We can name all sorts of reasons. The holiday retail season was not as bad as feared. Investors tend to be forward-looking, and the debut of multiple coronavirus vaccines points toward an end of the surging pandemic and a return to a more normal life. And many of the market-share gains made by big-business during the pandemic — particularly in e-commerce — are likely permanent.
But most important: Biden will be inaugurated as president on Jan. 20, and he will do so with Democratic control of both the House of Representatives and the Senate. The nation is moving on.
And it appears that investors are not unhappy with the new reality. Concerns about increased Washington regulation and the possibility of higher taxes on the wealthy are canceled out by the likelihood of further economic relief for people and businesses suffering from the impact of the coronavirus pandemic. As a paper released by UBS Global Wealth Management puts it, “On balance, Biden’s policies are likely to add stimulus to the economy.”
No doubt, Trump is taking this personally. He repeatedly — and ridiculously — gave himself credit for the market’s strong performance during his time in office, while almost always going silent when it went down. “Since my election, U.S. stock markets have soared 70 percent,” he said in his last State of the Union address. He was not exactly subtle. “The reason our stock market is so successful is because of me,” he once said, adding that his business smarts and policies such as tax cuts for corporations and the wealthiest Americans, along with a wrecking-ball approach to regulation in areas ranging from the environment to consumer safety, caused the gains.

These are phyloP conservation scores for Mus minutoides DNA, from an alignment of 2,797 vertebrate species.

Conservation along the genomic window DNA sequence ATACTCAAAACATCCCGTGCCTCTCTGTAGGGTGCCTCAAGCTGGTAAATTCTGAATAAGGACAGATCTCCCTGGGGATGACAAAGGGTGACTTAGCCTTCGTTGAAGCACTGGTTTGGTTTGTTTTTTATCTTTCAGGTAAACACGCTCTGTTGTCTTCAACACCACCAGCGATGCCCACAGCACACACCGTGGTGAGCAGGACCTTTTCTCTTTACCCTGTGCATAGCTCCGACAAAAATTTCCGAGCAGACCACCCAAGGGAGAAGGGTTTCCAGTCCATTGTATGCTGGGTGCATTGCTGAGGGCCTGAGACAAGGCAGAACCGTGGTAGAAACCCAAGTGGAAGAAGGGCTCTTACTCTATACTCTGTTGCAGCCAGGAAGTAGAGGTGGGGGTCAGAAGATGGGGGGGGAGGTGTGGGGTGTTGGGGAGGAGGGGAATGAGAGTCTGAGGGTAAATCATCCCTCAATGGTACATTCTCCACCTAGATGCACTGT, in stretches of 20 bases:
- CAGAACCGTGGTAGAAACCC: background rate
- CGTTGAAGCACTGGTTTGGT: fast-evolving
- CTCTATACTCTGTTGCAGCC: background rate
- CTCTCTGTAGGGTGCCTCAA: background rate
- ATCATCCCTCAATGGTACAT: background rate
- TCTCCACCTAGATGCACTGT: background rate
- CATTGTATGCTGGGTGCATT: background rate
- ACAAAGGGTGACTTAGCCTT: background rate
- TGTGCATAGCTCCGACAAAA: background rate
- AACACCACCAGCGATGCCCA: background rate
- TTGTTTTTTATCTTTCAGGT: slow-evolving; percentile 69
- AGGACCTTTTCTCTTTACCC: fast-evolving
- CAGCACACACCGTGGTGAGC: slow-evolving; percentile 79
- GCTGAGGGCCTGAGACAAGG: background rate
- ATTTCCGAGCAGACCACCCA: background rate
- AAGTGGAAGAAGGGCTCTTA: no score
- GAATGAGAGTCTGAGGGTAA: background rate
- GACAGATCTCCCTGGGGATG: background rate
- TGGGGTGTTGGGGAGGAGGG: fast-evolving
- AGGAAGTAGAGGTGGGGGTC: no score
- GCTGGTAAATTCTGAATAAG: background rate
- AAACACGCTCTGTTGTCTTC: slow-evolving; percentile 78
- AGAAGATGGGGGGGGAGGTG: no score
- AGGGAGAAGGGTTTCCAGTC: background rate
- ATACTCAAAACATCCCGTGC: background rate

But as it turns out, these are not the only things that excite investors. These people are not, as Trump would have you believe, enthused only by unnecessary tax cuts and an anti-regulatory agenda. Businesses and investors also value stability — and Trump offered anything but. One moment he was threatening China with a trade war, the next he was best buds with Chinese president Xi Jinping. He claimed he wanted Americans to receive another round of stimulus checks but did nothing to actually make it happen. He attempted to browbeat Jerome H. Powell, the head of the Federal Reserve.
Predicting the future of the stock market is a fool’s game. The same is true for interpreting why it makes the moves — either up or down — it does. But I must admit to a moment of personal satisfaction. In the same way that Trump is seeing the CEOs who once sucked up to him now racing to condemn his presidency, he’s also learning — with every upward tick of the Dow, Nasdaq and S&P 500 — that the stock market was not only not his friend but that it will prosper just fine without him.